EntertainmentDutch woman with mental illnesses chooses euthanasia at 29

Dutch woman with mental illnesses chooses euthanasia at 29

Zoraya ter Beek died as a result of euthanasia on May 22
Zoraya ter Beek died as a result of euthanasia on May 22
Images source: © @thefreepress YouTube

2:07 PM EDT, May 24, 2024

Dutch woman Zoraya ter Beek turned 29 on May 2. Less than three weeks later, following her own decision, she ended her life with the assistance of a doctor.

On May 22, in the presence of a doctor and her partner, 29-year-old Zoraya ter Beek ended her life. A week earlier, after 3.5 years of efforts, she was granted final approval for euthanasia. Ter Beek, who lived in the Netherlands, made this decision due to incurable mental disorders and diseases.

29-year-old underwent euthanasia

Zoraya ter Beek ended her life in her home in the Dutch town of Oldenzaal. The method of euthanasia involved the administration of a drug by the doctor that stopped her heart. Her partner accompanied her. She did not want a funeral ceremony. Her body will be cremated, and her partner will scatter her ashes in the forest. The Dutch portal ad.nl reported that leaving with dignity was her only wish.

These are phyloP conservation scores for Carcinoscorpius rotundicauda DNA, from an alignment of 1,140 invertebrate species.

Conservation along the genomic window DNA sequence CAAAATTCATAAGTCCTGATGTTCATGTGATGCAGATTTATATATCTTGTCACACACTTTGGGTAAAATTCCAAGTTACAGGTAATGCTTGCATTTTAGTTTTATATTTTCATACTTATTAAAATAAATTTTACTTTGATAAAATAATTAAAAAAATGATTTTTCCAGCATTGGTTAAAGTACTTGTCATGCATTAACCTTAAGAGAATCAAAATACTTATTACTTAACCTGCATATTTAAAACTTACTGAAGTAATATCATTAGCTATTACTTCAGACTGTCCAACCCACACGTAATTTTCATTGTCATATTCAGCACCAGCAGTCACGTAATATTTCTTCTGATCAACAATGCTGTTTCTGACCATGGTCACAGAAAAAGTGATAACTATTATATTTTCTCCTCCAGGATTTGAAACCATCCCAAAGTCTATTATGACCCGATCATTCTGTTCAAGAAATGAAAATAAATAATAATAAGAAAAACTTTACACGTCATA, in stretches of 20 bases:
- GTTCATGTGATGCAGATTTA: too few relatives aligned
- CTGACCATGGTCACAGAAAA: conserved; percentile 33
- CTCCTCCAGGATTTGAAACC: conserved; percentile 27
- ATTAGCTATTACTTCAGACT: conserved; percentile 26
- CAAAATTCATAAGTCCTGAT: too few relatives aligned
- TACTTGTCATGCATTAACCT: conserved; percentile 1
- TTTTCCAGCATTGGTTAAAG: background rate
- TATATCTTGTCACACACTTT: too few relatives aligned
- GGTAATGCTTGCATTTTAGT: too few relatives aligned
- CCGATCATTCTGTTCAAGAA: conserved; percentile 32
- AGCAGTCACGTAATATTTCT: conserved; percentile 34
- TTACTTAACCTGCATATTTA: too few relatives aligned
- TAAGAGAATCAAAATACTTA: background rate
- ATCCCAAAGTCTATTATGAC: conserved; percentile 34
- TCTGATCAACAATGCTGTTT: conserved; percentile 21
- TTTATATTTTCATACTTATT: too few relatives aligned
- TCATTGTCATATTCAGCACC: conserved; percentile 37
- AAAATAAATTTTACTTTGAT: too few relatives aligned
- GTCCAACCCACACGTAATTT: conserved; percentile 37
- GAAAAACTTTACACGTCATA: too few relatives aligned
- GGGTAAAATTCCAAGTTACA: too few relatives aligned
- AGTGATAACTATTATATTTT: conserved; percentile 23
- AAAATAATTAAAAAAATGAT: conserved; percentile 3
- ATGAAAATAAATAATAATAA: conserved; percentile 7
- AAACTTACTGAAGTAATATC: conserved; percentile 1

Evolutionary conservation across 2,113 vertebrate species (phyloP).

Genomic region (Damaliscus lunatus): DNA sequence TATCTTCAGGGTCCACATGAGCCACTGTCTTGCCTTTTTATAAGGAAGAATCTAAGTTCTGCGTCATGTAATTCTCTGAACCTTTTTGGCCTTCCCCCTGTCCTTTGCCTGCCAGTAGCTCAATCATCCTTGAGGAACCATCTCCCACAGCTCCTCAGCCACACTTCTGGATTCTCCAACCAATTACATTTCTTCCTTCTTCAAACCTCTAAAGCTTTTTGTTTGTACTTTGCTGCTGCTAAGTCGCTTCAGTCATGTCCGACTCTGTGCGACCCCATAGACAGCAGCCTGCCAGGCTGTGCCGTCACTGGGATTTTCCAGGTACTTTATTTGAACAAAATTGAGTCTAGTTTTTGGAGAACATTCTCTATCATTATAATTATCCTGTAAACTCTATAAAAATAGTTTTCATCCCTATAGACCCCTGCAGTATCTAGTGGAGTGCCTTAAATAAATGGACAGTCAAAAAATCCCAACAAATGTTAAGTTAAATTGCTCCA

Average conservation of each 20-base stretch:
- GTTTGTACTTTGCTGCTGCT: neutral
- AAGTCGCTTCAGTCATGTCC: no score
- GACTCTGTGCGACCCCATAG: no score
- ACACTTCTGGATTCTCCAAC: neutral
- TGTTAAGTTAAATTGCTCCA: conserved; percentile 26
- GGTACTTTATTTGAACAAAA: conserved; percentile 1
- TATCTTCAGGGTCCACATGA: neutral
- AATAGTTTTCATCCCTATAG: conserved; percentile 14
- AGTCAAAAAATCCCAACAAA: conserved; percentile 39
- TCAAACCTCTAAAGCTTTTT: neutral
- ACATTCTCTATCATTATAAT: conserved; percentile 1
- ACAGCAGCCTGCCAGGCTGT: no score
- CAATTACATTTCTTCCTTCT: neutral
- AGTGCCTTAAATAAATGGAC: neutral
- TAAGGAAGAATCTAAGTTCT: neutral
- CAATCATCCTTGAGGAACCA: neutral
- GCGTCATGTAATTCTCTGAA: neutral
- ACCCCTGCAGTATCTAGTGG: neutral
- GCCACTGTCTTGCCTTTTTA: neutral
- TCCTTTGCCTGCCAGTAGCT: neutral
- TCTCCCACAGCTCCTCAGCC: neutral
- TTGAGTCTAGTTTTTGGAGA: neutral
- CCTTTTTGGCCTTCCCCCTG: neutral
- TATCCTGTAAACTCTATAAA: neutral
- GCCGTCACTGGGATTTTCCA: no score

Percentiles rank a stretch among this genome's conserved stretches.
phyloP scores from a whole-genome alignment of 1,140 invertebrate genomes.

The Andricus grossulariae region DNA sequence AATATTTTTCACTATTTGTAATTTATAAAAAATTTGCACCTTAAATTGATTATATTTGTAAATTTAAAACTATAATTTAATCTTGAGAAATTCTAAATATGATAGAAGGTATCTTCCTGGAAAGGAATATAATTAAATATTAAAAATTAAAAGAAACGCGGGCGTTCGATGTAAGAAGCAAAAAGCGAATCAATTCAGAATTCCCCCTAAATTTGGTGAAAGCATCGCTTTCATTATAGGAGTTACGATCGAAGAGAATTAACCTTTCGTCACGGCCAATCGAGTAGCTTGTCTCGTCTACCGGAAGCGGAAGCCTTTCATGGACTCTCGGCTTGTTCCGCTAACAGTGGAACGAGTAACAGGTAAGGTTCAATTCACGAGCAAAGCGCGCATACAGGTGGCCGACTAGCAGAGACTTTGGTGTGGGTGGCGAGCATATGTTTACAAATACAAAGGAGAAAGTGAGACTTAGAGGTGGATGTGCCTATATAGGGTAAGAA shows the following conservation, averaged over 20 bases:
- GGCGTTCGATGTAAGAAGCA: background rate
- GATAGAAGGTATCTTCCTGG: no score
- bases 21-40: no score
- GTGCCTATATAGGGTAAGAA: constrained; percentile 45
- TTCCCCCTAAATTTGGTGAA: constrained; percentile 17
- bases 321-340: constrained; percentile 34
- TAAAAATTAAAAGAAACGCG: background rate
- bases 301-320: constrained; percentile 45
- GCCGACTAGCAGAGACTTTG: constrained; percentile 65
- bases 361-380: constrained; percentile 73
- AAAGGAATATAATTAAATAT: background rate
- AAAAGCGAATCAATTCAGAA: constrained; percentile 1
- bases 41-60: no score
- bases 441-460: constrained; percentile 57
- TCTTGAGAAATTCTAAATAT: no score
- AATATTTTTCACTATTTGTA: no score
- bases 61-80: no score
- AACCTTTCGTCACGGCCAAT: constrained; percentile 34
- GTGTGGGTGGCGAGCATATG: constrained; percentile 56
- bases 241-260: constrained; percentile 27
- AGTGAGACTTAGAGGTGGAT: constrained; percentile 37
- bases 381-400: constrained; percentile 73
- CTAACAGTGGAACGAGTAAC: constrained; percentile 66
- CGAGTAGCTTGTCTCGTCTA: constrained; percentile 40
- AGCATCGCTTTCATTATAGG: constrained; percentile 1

Zoraya ter Beek was not a "healthy" person

Many headlines in media contain the phrase "physically healthy" or even "healthy." Zoraya ter Beek suffered from treatment-resistant depression, anxiety, and personality disorders since childhood. She was also on the autism spectrum. Psychiatrists and psychologists unanimously and repeatedly confirmed that they were unable to relieve her daily, excruciating suffering. Ter Beek repeatedly emphasized that she was not "healthy."

In an interview with the newspaper "The Guardian" shortly before her death, Zoraya ter Beek explained that cases like hers spark controversy. "People think that when you're mentally ill, you can't think straight, which is insulting. I understand the fears that some disabled people have about assisted dying and worries about people being under pressure to die. But in the Netherlands, we've had this law for more than 20 years. There are really strict rules, and it's really safe."

In the same interview, the young woman described how her departure would proceed: "They'll start by giving me a sedative and won't give me the drugs that stop my heart until I'm in a coma. For me, it will be like falling asleep. My partner will be there, but I've told him it's OK if he needs to leave the room before the moment of death."

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